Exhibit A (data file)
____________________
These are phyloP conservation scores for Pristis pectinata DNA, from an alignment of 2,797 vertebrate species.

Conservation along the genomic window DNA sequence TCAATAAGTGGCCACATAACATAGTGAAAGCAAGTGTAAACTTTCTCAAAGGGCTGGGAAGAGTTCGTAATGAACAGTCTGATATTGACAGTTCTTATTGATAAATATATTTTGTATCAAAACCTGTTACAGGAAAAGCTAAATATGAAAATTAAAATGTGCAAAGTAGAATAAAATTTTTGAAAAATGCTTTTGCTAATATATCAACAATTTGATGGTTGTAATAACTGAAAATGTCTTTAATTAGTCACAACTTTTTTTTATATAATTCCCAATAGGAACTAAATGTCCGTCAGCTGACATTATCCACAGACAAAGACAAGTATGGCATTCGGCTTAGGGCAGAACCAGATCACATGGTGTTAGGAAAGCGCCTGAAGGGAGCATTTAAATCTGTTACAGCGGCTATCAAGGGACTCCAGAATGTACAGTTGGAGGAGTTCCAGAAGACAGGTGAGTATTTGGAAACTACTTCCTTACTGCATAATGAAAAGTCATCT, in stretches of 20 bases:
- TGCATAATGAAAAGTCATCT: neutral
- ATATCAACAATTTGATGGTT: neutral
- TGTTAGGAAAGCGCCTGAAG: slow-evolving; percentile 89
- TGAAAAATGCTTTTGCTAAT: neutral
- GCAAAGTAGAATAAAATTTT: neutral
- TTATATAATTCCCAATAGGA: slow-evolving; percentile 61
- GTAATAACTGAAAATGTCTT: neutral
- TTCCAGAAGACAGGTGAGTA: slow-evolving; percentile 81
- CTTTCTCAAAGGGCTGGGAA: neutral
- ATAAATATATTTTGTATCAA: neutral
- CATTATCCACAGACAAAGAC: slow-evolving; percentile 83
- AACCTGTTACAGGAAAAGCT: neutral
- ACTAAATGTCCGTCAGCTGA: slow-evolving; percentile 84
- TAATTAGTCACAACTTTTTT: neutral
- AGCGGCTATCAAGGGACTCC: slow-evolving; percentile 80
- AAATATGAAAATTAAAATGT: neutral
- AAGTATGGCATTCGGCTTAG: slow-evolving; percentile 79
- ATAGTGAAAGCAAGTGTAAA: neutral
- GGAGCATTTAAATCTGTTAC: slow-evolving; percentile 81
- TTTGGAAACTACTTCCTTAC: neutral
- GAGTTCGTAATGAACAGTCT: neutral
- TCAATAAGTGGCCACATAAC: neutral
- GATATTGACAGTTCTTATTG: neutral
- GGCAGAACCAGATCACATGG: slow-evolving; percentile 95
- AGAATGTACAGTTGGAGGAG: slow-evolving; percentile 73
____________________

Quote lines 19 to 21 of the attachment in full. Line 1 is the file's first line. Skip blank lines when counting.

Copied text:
- AAGTATGGCATTCGGCTTAG: slow-evolving; percentile 79
- ATAGTGAAAGCAAGTGTAAA: neutral
- GGAGCATTTAAATCTGTTAC: slow-evolving; percentile 81